Lulu A. Grodzins, 89, of Lexington, Massachusetts, and Mere Point Road in Brunswick, died on March 17, at her Lexington home, surrounded by family and friends.  She is survived by her husband of 62 years, Lee Grodzins; her son Dean Grodzins, his wife, Nora N. Grodzins, and their daughter, Lily Grodzins, all of Cambridge, Massachusetts; and her son Hal Grodzins, of North Andover, MassachusettsEveryone who knew her cared about her, just as she cared about them, and will cherish her memory. 

She was born Lulu Fanelle Anderson in Beaumont, Texas, on July 29, 1929.  Salutatorian of her class at South Park High School in Beaumont, she graduated from Texas State College for Women (now Texas Women’s University), in 1950.  In 1952, she received an MA in Botany from the University of Michigan and later worked at Brookhaven National Laboratory on Long Island, New York, studying plant genetics.  There she met Lee, then a post-doc in physics.  Their very happy marriage began on December 20, 1956.  In 1959, they moved to Boston, where Lee became a professor of physics at MIT, and she worked for the Jimmy Fund.  After the birth of her sons, she became a homemaker, although from 1987-2000, she ran the radon testing lab for Niton Corporation of Burlington and Bedford, Massachusetts, a company founded by Lee Lulu and Lee bought their Lexington home in 1971 and their Brunswick home in 1975.  For decades, they divided their time each week, year-round, between them, and were active in both the Lexington and Brunswick communities.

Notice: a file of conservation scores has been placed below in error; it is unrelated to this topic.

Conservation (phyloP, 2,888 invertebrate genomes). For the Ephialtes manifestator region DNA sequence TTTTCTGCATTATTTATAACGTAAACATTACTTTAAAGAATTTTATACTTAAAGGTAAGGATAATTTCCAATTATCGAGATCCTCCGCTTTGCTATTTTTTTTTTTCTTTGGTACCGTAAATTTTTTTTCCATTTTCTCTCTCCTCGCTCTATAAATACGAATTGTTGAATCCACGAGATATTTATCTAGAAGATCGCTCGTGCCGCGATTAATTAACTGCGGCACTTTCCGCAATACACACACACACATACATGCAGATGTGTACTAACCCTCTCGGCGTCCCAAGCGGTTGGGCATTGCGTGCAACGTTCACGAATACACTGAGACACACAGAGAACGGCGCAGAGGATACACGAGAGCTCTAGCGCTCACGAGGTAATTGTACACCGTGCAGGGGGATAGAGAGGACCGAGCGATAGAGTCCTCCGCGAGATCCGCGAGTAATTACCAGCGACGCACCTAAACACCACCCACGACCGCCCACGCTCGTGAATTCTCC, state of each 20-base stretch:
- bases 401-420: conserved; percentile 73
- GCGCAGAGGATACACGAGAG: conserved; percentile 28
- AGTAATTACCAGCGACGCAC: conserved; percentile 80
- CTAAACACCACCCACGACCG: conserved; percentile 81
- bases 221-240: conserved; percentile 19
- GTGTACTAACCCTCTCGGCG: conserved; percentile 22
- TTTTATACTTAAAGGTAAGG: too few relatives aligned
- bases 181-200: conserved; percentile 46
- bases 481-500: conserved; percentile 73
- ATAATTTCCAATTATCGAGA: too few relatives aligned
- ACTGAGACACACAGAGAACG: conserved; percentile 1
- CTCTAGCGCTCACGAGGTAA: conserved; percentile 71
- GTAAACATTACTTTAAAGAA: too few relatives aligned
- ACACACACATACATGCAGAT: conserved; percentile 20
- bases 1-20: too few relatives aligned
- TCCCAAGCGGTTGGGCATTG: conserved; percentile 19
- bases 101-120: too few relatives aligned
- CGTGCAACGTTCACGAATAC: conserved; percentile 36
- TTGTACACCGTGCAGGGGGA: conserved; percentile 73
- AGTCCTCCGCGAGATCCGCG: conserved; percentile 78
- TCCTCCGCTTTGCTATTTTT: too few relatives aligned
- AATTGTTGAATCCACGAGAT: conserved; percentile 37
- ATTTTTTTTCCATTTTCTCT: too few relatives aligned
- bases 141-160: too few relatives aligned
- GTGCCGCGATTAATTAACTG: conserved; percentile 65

Lulu’s homes were always open to guests and full of laughter, music, and delicious food.  She loved animals, including a succession of huskies, most of them rescues, and the birds that flocked to her feeders. She closely followed current events and had strong liberal political convictions. She and Lee traveled extensively. They constantly helped others and supported scores of charitable organizations and non-profit organizations.   

A celebration of Lulu’s life will be held later. In lieu of flowers, donations may be made to the Mass Audubon Society or the Midcoast Humane Society of Brunswick.